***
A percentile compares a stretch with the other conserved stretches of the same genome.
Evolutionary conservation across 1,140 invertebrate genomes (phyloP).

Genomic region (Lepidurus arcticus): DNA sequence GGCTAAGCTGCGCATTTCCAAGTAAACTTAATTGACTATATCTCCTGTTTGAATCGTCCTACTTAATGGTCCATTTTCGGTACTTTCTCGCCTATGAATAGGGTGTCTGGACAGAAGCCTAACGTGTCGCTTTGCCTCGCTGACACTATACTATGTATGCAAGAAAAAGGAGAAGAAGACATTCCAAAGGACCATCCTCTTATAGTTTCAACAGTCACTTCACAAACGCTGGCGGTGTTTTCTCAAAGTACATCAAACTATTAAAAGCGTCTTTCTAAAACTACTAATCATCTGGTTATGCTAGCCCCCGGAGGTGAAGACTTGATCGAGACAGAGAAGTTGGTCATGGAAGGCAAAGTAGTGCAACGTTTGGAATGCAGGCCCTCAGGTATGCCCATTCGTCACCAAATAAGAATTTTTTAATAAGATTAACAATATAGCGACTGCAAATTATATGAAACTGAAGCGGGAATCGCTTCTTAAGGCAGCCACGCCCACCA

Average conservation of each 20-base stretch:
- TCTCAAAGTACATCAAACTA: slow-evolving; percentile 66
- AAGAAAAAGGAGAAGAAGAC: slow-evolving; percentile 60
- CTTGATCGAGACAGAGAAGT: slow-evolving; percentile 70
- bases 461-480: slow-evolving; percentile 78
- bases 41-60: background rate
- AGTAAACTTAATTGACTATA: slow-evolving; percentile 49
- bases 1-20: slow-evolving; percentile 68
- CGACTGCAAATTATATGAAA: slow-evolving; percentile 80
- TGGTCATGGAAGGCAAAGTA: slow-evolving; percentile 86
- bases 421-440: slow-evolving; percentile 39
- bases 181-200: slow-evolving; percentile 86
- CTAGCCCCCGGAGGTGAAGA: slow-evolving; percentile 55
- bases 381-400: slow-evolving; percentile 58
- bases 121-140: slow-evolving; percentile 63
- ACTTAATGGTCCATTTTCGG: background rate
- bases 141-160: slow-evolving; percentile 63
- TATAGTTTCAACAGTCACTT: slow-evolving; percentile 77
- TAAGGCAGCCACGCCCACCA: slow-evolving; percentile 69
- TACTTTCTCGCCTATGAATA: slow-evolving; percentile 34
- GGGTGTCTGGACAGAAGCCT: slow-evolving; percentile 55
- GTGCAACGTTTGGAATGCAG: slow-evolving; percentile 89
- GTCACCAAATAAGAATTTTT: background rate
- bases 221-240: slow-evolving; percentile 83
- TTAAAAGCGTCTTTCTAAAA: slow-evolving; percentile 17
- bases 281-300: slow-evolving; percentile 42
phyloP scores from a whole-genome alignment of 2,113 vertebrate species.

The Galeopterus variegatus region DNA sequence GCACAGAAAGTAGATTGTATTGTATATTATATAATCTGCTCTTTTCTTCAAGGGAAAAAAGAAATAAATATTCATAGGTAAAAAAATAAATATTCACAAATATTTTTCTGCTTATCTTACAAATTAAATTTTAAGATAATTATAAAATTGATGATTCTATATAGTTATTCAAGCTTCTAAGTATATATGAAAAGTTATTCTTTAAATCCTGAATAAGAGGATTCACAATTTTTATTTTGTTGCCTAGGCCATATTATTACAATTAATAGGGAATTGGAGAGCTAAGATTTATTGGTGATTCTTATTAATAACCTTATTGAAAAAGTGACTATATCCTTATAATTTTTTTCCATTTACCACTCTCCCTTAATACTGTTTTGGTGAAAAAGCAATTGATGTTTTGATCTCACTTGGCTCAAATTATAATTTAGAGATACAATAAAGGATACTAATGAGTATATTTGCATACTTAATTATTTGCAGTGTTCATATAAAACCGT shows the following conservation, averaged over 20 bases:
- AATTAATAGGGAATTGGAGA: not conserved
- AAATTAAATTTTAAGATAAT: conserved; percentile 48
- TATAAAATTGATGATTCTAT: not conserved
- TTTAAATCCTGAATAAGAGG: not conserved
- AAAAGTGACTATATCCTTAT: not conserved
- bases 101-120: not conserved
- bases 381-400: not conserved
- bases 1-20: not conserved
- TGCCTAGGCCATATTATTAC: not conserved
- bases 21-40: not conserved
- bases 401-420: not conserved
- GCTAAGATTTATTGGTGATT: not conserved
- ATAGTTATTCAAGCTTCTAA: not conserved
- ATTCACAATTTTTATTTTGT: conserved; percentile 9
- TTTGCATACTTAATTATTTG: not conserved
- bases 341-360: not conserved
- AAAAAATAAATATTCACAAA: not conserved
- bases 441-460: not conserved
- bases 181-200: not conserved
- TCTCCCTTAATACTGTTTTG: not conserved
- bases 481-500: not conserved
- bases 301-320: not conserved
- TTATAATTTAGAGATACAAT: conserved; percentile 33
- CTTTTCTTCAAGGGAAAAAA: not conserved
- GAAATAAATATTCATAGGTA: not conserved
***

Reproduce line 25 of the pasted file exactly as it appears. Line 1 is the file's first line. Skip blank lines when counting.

- GTGCAACGTTTGGAATGCAG: slow-evolving; percentile 89